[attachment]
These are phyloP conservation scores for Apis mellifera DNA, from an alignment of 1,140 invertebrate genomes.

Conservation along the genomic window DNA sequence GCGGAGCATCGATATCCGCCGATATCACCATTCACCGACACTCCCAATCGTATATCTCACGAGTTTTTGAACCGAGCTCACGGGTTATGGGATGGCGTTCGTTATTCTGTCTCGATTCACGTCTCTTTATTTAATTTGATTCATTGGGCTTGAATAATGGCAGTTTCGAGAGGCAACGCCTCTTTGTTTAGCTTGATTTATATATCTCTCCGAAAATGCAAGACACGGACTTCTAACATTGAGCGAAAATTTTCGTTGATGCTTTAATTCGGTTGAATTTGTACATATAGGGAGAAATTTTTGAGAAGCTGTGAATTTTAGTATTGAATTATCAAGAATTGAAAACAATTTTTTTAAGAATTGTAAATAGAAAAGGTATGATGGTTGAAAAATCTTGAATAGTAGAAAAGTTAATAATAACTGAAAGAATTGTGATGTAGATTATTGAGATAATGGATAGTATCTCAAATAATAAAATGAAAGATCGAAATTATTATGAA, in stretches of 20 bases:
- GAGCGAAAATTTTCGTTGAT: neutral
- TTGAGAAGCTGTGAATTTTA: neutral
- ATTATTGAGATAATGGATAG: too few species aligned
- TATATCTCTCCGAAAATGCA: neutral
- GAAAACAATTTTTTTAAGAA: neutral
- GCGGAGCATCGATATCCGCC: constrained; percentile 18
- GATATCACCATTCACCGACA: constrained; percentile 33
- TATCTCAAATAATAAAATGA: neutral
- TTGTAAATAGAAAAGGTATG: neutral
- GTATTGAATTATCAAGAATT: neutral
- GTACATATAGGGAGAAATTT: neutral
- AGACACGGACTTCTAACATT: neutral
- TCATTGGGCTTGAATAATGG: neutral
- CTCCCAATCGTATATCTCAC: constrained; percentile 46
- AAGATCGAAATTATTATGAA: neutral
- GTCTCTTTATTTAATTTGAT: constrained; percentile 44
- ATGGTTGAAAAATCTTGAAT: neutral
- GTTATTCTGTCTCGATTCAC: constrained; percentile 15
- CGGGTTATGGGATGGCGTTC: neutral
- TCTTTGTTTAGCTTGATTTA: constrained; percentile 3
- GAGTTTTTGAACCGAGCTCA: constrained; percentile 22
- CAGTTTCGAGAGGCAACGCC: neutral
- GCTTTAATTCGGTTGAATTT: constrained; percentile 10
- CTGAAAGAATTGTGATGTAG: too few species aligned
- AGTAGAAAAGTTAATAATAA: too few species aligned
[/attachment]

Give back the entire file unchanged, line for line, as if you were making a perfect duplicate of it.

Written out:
These are phyloP conservation scores for Apis mellifera DNA, from an alignment of 1,140 invertebrate genomes.

Conservation along the genomic window DNA sequence GCGGAGCATCGATATCCGCCGATATCACCATTCACCGACACTCCCAATCGTATATCTCACGAGTTTTTGAACCGAGCTCACGGGTTATGGGATGGCGTTCGTTATTCTGTCTCGATTCACGTCTCTTTATTTAATTTGATTCATTGGGCTTGAATAATGGCAGTTTCGAGAGGCAACGCCTCTTTGTTTAGCTTGATTTATATATCTCTCCGAAAATGCAAGACACGGACTTCTAACATTGAGCGAAAATTTTCGTTGATGCTTTAATTCGGTTGAATTTGTACATATAGGGAGAAATTTTTGAGAAGCTGTGAATTTTAGTATTGAATTATCAAGAATTGAAAACAATTTTTTTAAGAATTGTAAATAGAAAAGGTATGATGGTTGAAAAATCTTGAATAGTAGAAAAGTTAATAATAACTGAAAGAATTGTGATGTAGATTATTGAGATAATGGATAGTATCTCAAATAATAAAATGAAAGATCGAAATTATTATGAA, in stretches of 20 bases:
- GAGCGAAAATTTTCGTTGAT: neutral
- TTGAGAAGCTGTGAATTTTA: neutral
- ATTATTGAGATAATGGATAG: too few species aligned
- TATATCTCTCCGAAAATGCA: neutral
- GAAAACAATTTTTTTAAGAA: neutral
- GCGGAGCATCGATATCCGCC: constrained; percentile 18
- GATATCACCATTCACCGACA: constrained; percentile 33
- TATCTCAAATAATAAAATGA: neutral
- TTGTAAATAGAAAAGGTATG: neutral
- GTATTGAATTATCAAGAATT: neutral
- GTACATATAGGGAGAAATTT: neutral
- AGACACGGACTTCTAACATT: neutral
- TCATTGGGCTTGAATAATGG: neutral
- CTCCCAATCGTATATCTCAC: constrained; percentile 46
- AAGATCGAAATTATTATGAA: neutral
- GTCTCTTTATTTAATTTGAT: constrained; percentile 44
- ATGGTTGAAAAATCTTGAAT: neutral
- GTTATTCTGTCTCGATTCAC: constrained; percentile 15
- CGGGTTATGGGATGGCGTTC: neutral
- TCTTTGTTTAGCTTGATTTA: constrained; percentile 3
- GAGTTTTTGAACCGAGCTCA: constrained; percentile 22
- CAGTTTCGAGAGGCAACGCC: neutral
- GCTTTAATTCGGTTGAATTT: constrained; percentile 10
- CTGAAAGAATTGTGATGTAG: too few species aligned
- AGTAGAAAAGTTAATAATAA: too few species aligned